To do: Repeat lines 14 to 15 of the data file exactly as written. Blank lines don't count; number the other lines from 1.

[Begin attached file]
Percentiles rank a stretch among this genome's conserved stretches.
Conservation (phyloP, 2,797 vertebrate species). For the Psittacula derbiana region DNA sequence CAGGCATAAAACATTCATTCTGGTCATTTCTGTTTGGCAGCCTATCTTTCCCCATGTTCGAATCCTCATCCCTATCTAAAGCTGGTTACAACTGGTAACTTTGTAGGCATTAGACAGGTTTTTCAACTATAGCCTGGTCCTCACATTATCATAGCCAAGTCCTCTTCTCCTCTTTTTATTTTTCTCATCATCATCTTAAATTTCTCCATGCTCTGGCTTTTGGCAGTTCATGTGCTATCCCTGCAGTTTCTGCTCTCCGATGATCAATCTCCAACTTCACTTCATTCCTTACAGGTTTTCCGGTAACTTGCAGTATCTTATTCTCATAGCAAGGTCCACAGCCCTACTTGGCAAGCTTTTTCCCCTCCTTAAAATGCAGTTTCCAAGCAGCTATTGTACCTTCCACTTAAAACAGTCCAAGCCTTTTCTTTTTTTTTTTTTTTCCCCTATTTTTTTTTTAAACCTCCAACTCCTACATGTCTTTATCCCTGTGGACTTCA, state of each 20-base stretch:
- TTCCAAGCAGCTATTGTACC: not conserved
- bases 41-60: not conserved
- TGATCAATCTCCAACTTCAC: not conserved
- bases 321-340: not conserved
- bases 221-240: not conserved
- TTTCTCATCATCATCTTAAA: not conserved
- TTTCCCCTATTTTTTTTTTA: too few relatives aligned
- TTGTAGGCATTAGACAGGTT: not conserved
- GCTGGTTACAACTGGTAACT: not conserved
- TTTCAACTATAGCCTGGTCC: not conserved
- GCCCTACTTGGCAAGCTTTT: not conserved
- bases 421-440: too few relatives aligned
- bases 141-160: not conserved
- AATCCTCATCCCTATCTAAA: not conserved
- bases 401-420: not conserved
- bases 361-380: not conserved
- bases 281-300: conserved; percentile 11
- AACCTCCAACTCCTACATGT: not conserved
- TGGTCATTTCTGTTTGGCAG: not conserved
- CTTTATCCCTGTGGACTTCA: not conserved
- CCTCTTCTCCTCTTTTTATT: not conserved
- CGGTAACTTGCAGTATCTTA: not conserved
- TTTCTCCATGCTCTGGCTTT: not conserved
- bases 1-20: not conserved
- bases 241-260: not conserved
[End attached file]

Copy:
- bases 421-440: too few relatives aligned
- bases 141-160: not conserved